11. says

    Mike, you’re right to question the coverage. I’m surprised TechCrunch took the bait on this one.

    The article actually has some interesting info about the apps market. But leading with “this domain is for sale” is silly.

    Then again, TechCrunch isn’t the same site it was a couple years ago.

  12. Grim says

    MobileApps sounds almost redundant, since the future *is* apps on mobile devices. But in any event, given that the iOS market has well over 500,000 apps so far, and it’s only been a few years, the market should increase exponentially as more and more companies from around the world join the fray. The market is huge already, and Apple, at $99 per year, makes it cheap and easy for new developers to join. forwards to Intuit’s website. The price wasn’t disclosed on that sale, (which included’s business as well, established in 1999), but it had to be a mucho-multi-million dollar deal. A million for doesn’t sound unreasonable if the right company came along to pick it up.

  13. John says

    App in front is always a better choice …
    Lots of companies out there using it that way.
    In this case someone is using

  14. Grim says

    @humble domainer

    Everything starts off as being worthless… with potential. It just depends on what a buyer would do with the name. Many companies worth billions today, could easily be worth much, much less, (or be totally bankrupt) if they didn’t have the right vision for their companies. It’s been a very long journey for Apple, but now they’re the most valuable company in the world.

    In any event, the name isn’t what really matters. It’s the value of the product or service that the name is connected to that will determine how people see it.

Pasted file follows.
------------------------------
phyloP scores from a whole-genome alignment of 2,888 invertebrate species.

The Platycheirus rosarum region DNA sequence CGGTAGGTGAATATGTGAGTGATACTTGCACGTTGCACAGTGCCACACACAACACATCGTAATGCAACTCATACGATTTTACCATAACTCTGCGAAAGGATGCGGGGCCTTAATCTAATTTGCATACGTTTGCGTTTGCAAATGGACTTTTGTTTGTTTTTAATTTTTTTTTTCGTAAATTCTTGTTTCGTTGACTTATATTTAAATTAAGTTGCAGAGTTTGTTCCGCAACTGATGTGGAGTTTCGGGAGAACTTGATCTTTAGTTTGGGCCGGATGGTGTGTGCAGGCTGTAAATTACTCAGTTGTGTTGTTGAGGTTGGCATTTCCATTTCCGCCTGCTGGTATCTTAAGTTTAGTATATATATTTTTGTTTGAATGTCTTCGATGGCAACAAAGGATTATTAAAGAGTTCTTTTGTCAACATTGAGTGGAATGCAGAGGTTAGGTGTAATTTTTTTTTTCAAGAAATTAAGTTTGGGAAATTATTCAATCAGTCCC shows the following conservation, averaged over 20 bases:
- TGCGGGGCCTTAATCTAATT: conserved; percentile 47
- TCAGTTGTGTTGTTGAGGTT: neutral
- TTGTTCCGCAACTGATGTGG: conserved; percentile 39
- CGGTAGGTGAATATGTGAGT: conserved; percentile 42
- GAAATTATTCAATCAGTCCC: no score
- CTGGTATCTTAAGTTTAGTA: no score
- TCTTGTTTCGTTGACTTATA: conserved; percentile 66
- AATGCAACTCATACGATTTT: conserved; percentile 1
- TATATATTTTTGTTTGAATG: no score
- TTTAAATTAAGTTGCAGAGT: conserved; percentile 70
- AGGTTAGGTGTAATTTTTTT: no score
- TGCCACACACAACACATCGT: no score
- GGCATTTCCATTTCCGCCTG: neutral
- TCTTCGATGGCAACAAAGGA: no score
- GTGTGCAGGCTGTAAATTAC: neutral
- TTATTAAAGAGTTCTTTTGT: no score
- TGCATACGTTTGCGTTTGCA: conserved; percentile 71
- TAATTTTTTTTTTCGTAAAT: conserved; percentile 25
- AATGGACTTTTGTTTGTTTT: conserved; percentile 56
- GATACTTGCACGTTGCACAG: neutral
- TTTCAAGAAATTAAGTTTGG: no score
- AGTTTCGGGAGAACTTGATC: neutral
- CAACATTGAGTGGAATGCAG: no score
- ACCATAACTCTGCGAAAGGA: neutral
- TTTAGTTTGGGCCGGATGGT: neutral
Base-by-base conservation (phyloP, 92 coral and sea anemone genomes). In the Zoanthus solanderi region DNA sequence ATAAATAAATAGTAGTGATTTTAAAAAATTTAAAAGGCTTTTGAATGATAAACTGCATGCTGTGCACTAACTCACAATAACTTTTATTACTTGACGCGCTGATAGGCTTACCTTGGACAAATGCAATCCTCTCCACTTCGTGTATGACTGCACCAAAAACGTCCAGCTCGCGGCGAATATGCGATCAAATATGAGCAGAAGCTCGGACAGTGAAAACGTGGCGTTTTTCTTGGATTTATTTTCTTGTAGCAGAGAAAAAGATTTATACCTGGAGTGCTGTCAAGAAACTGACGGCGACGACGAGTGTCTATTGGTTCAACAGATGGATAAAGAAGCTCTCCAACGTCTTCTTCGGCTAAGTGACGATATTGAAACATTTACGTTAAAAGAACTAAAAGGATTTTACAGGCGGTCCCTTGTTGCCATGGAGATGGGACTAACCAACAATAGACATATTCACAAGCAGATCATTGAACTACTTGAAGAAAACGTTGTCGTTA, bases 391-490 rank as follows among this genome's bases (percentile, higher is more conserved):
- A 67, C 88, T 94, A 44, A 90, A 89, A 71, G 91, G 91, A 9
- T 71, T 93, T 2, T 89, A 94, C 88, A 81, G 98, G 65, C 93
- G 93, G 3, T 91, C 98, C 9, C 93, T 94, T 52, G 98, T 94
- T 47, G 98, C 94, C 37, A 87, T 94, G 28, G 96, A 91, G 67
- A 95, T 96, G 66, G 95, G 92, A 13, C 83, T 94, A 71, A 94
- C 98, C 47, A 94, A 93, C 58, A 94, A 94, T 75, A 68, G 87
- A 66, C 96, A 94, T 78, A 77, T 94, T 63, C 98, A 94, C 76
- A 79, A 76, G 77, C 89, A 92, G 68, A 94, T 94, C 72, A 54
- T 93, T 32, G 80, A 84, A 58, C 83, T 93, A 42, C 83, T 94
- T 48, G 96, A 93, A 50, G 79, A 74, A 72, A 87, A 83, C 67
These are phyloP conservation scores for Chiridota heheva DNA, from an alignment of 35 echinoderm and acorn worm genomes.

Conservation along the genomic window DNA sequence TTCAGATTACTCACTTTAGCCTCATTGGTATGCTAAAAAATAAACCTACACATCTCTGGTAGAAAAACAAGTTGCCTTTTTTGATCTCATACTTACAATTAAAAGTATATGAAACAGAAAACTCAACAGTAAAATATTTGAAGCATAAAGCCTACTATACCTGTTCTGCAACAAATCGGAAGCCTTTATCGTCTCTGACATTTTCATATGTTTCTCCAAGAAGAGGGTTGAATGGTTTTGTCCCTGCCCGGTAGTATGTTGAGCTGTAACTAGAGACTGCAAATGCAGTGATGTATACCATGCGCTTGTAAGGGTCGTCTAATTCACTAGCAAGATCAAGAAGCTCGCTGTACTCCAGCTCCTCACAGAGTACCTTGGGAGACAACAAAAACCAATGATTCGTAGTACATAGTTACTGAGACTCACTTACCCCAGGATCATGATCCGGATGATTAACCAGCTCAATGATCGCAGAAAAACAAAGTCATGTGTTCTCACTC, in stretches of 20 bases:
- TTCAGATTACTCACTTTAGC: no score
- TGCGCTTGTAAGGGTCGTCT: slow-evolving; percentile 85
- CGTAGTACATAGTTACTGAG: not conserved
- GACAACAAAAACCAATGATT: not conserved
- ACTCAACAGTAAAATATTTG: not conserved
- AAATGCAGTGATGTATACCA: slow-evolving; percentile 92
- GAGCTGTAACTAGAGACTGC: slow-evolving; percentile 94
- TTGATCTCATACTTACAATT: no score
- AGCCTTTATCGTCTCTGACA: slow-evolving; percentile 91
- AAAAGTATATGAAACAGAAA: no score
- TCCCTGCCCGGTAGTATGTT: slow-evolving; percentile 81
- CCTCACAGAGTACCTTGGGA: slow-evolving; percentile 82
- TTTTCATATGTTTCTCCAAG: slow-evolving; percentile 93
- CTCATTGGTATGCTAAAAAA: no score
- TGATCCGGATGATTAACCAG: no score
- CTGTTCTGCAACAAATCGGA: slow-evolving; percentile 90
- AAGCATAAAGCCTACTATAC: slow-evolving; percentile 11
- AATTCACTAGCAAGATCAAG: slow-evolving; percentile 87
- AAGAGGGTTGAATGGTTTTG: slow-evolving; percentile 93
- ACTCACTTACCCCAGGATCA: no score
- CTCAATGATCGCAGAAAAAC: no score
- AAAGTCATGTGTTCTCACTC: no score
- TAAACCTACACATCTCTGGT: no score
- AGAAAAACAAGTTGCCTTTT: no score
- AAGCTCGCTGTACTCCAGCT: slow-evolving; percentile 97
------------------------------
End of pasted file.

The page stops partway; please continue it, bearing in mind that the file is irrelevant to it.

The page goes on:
15. Paul says

    I don’t get it either. Then again, I don’t get most of the .com valuations. There is no proven system to determine valuations, unlike real estate or stocks. There are few metrics. It’s mostly “pie in the sky” sales to other domainers and some end users with more money than sense (large corps for example). Now with the new gTLDs rolling out, who knows how .coms wills be valued going forward? I heard a domainer once describe the business as the “wild, wild west”. Nothing has changed.

  16. Grim says

    The only person who can put a value on a domain is the buyer. But that value is meaningless to anyone else, which is why we occasionally see a domain that sold for $300,000 or so a year ago, sell for half that price today.

    Buying a piece of art is somewhat similar, since there is no way of assessing a value of a work, other than going by past sales. And even then, sale prices can be wildly different, and wax and wane as the popularity of an artist’s work changes.

  17. says

    I reckon for a company like TechCrunch whose revenue is more than USD $10 Million, paying $1 Million for a domain like this is not a big deal. Also, if you look at no. of people searching for just the word ‘mobile apps’ is more than 1 Million a month. So, I think it’s worth an investment. Would love to hear techcrunch’s point of view on this…

  18. steve epstein says

    Going forward with smartphones, tablets, and cloud based software; “mobile” apps would be able to refer to native mobile phone apps, HTML 5 mobile web apps, tablet focused mobile apps, and mobile cloud based apps.

    4 very nice growing categories

    Granted, apps dot com is the killer category name.
    But Intuit is not really using it for its potential as its own destination etc…